Send to

Choose Destination
See comment in PubMed Commons below
Arch Gen Psychiatry. 2003 Mar;60(3):231-6.

Childhood head injury and expression of schizophrenia in multiply affected families.

Author information

Centre for Addiction and Mental Health, Toronto, Ontario, Canada M6J 1H4.



The etiology of schizophrenia is believed to include genetic and nongenetic factors, with the pathogenesis involving abnormal neurodevelopment. We investigated whether mild head injury during brain maturation plays a role in the expression of schizophrenia in multiply affected families.


We compared the history and severity of head injuries in childhood (age, < or =10 years) and through adolescence (age, < or =17 years) in 67 subjects with narrowly defined schizophrenia and 102 of their unaffected siblings from 23 multiply affected families. In subjects with schizophrenia, only head injuries preceding the onset of psychosis were considered.


Subjects in the schizophrenia group (n = 16 [23.9%]) were more likely than the unaffected siblings group (n = 12 [11.8%]) to have a history of childhood head injury (P =.04; odds ratio, 2.35 [95% confidence interval, 1.03-5.36]). Subjects in the schizophrenia group with a history of childhood head injury had a significantly younger median age at onset of psychosis (20 years) compared with those with no such history (25 years; z = -2.98; P =.003). The severity of head injury ranged from minimal to mild, including concussions, but within this narrow range, severity was correlated with younger age at onset (r(s) = -0.66; P =.005). Head injury occurred a median of 12 years before the onset of psychosis. Results were similar if head injuries during adolescence were included, but did not achieve statistical significance.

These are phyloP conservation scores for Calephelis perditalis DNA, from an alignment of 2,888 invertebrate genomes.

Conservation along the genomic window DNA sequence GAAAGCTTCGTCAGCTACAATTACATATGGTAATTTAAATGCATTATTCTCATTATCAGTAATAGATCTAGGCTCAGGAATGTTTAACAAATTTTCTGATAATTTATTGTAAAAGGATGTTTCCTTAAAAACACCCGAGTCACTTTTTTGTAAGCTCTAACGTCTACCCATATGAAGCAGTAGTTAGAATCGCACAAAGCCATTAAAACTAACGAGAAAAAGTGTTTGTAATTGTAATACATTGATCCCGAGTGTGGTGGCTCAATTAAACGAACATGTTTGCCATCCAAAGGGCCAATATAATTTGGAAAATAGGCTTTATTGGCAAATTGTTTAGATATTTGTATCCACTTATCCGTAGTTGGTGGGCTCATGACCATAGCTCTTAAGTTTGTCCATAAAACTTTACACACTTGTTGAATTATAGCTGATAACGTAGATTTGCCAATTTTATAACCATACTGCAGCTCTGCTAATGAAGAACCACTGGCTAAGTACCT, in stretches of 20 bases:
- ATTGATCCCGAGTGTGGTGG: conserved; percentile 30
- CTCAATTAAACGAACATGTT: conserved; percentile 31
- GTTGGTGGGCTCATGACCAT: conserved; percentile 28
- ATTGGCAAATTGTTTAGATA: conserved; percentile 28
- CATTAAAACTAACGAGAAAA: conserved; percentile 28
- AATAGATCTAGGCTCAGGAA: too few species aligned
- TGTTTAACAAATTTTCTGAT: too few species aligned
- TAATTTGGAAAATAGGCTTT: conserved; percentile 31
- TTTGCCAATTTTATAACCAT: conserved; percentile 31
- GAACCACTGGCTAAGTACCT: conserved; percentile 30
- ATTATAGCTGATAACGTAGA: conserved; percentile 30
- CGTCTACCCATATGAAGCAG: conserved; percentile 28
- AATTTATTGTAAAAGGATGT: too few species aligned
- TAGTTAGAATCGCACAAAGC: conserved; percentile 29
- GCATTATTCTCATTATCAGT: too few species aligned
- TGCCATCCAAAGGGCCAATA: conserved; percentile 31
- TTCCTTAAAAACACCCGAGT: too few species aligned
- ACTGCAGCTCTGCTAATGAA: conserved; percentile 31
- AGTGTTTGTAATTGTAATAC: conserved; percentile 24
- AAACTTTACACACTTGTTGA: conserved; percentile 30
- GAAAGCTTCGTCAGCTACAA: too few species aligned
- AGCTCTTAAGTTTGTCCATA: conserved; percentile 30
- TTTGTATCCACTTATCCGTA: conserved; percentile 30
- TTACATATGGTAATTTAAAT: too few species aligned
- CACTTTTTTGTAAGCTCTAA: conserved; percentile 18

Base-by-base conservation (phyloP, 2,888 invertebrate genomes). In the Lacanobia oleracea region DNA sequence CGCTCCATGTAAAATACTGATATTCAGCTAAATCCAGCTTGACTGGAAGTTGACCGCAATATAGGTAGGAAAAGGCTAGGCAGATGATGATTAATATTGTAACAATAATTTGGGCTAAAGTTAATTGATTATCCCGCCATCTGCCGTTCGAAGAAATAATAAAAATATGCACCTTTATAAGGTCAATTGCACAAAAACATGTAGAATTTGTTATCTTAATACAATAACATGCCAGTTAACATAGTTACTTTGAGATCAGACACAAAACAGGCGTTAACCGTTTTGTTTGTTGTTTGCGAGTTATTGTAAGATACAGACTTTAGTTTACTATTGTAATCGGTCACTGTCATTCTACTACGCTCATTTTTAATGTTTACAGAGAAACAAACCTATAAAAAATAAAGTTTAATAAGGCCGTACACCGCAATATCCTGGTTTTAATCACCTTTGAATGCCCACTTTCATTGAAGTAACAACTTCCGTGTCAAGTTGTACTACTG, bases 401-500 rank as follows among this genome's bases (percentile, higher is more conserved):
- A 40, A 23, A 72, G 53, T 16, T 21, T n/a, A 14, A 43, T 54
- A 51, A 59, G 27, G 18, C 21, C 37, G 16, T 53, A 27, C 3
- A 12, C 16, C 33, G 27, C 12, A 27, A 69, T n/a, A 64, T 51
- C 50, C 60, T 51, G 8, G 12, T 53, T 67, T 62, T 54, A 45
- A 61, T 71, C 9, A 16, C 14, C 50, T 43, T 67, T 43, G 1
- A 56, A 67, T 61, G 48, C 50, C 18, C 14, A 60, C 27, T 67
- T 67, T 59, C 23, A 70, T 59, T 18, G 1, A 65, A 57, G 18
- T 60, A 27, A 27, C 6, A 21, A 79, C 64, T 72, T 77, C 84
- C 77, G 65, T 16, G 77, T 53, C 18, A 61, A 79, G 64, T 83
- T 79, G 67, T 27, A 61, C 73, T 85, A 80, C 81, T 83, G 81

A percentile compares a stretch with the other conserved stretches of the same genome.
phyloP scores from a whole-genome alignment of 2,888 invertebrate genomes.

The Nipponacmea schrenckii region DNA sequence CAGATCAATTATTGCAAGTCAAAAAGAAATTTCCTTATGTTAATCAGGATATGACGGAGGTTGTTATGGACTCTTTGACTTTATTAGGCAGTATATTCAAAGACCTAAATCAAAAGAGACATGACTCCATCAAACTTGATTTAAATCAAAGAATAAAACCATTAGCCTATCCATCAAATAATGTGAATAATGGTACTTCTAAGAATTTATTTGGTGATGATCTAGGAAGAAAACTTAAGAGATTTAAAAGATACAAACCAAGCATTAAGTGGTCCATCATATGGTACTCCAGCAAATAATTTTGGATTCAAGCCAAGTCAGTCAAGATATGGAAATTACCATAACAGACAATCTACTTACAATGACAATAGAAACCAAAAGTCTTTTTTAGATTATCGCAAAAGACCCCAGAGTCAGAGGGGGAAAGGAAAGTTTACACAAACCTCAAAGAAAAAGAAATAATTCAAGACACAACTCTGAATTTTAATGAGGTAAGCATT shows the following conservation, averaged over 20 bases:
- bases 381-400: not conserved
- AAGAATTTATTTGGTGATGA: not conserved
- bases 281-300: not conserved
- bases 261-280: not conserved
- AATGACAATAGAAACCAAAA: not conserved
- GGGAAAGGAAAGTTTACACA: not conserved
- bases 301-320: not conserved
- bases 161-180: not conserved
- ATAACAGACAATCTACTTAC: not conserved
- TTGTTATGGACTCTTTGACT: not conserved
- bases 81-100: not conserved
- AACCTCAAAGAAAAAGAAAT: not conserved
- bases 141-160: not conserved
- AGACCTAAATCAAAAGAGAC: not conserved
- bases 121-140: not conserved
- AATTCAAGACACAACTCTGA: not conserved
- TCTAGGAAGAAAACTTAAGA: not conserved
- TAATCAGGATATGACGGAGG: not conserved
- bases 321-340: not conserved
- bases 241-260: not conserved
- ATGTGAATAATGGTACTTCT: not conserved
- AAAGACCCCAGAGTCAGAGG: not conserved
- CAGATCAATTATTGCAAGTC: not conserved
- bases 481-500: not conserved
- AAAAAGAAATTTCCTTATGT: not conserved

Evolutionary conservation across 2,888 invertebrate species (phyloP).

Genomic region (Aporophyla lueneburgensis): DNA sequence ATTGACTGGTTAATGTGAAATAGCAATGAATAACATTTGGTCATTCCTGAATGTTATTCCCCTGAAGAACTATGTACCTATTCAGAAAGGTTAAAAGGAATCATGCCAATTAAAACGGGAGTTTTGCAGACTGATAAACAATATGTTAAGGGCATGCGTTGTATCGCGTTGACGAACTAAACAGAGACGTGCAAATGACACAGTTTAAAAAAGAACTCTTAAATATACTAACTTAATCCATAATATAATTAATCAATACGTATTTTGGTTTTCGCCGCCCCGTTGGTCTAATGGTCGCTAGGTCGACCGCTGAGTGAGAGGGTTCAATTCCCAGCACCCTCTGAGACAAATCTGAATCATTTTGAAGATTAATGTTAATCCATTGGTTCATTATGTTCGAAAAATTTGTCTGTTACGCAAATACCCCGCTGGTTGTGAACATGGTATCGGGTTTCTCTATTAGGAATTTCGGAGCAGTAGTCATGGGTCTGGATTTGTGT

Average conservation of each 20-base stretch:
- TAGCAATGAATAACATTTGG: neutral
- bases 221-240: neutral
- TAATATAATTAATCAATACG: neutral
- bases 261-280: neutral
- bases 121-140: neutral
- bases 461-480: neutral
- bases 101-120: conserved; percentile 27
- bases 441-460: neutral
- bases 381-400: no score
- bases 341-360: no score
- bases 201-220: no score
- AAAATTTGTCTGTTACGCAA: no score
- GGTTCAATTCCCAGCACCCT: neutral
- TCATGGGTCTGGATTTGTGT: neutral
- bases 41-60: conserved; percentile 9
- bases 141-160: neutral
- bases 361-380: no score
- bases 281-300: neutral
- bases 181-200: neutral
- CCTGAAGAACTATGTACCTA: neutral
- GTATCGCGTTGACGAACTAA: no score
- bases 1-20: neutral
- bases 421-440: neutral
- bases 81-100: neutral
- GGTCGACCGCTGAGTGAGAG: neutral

Mild childhood head injury may play a role in the expression of schizophrenia in families with a strong genetic predisposition. Prospective studies of mild head injury should consider genetic predisposition for possible long-term neurobehavioral sequelae.

[Indexed for MEDLINE]
Free PMC Article
PubMed Commons home

PubMed Commons

How to join PubMed Commons

    Supplemental Content

    Full text links

    Icon for Silverchair Information Systems Icon for PubMed Central
    Loading ...
    Support Center